Following 10 years of inactivity, EGFI was revived as an independent entity affiliated to Iran’s Ministry of Commerce in 1994 to help Iranian exporters reestablish their trading positions following the disruption caused by Iraq-Iran eight-year war and to increase the country’s non-oil export revenues.

Head of Iran Chamber of Commerce, Industries, Mines and Agriculture Mohsen Jalalpour, who was also present at the event, viewed the allocation of $200 million to the export sector as a significant move and called for a plan that boosts exports in the post-sanctions era.

Earlier, Financial Tribune's sister newspaper Donya-e-Eqtesad quoted Jalalpour as saying that high import and export duties are sticking points that only keep the country from having free economic interactions with the world.

“Iran has long been planning to join the World Trade Organization. To this end, drafting comprehensive, long-term plans for reducing tariffs is inevitable,” he said.

> Top Exporters Awarded

As part of the ceremony, 45 Iranian exporters and five companies that excelled in exports were commended and honored.

Prior to the event, Valiollah Afkhamirad, head of Trade Promotion Organization of Iran, told Donya-e-Eqtesad that a set of criteria has been considered for selecting top exporters, including type, volume and variety of exported products, quality of products and packaging, membership in national and provincial export unions, brand building and strategies employed in the target markets such as having offices there.

“The added value of exported products is one of the new indices considered when selecting top exporters, given the significance of exporting industrial and knowledge-based commodities,” he said.

On how to clear the hurdles in the way of production and expansion of non-oil exports, Afkhamirad said he sees eye-to-eye with the industries minister and thinks securing foreign investment, granting export incentives and awards, lending support to large-scale export entities, tapping into international cyber advertising networks and financing exports as well as brand building and creation of marketing networks overseas will help promote exports.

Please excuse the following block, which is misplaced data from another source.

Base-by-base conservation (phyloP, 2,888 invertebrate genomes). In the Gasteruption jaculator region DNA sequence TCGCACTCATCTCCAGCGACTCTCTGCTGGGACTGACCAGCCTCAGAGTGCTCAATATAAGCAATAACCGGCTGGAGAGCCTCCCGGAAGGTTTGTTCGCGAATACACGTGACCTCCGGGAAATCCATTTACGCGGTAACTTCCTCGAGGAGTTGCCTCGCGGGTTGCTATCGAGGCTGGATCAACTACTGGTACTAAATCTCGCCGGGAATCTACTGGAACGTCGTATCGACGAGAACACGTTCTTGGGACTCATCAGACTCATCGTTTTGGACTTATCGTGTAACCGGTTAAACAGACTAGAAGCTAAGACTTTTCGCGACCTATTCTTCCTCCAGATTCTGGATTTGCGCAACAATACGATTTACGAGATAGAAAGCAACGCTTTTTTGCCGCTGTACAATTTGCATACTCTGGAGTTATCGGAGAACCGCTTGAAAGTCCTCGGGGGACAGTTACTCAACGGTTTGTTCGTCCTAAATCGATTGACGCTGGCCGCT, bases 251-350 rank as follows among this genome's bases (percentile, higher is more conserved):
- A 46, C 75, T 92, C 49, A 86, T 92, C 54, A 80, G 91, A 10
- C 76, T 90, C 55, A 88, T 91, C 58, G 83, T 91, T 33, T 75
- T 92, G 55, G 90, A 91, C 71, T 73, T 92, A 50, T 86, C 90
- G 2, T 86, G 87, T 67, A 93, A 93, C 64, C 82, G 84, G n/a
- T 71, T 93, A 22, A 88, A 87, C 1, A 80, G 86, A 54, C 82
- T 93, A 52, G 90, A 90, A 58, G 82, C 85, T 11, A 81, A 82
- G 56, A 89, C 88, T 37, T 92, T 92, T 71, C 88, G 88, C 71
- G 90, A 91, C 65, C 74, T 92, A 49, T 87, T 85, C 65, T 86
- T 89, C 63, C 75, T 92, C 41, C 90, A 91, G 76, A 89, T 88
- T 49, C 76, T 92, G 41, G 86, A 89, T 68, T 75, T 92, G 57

> Export Incentives

Earlier, Afkhamirad announced government plans to grant loans to the tune of $200 million to support exports of technical and engineering services to Iraq.

"Currently, exports of such services to Iraq constitute 80% of Iran’s total exports," said the head of International Consultants and Contractors Association of Iran, Mohammad Reza Ansari, adding that the $200 million loans will provide the much needed boost to spur exports.

The TPO head also unveiled plans to provide exporters with access to regular air and shipping lines to target countries and pay a fraction of their bank commission from the Management and Planning Organization's resources.

Meanwhile, the Industries, Mining and Trade Ministry recently announced that entities that create jobs using foreign brands are entitled to 50% exemption from income tax, if they manage to export 20% of their products.

Afkhamirad believes that exports in the current Iranian year will experience a declining trend due to lack of liquidity, falling commodity prices, diminished demand in global markets, especially in the region, tariff disputes and low competitiveness of Iranian goods.

IRICA’s figures for the sixth month of the Iranian year suggest that the value of imports outstripped the value of exports. This is while in the five-month period ending August 22, the value of exports was more than that of imports.

Furthermore, a 17% drop in trade volume was recorded for the first six months of the year compared to the corresponding period of last year. Reasons behind this declining trend could be the inaction of traders and producers while waiting for the complete removal of sanctions and stability of foreign currency rate.

Iran’s trade in the first half of the year was $41.346 billion wherein exports and imports stood at $20.494 billion and $20.852 billion respectively. It seems that 54% of the $77 billion non-oil export goal set for this year have been materialized. It is worth noting that a trade volume of $50 billion was registered for the same period of last year. In terms of value, exports and imports experienced a decrease of more than 14% and 20.5% respectively.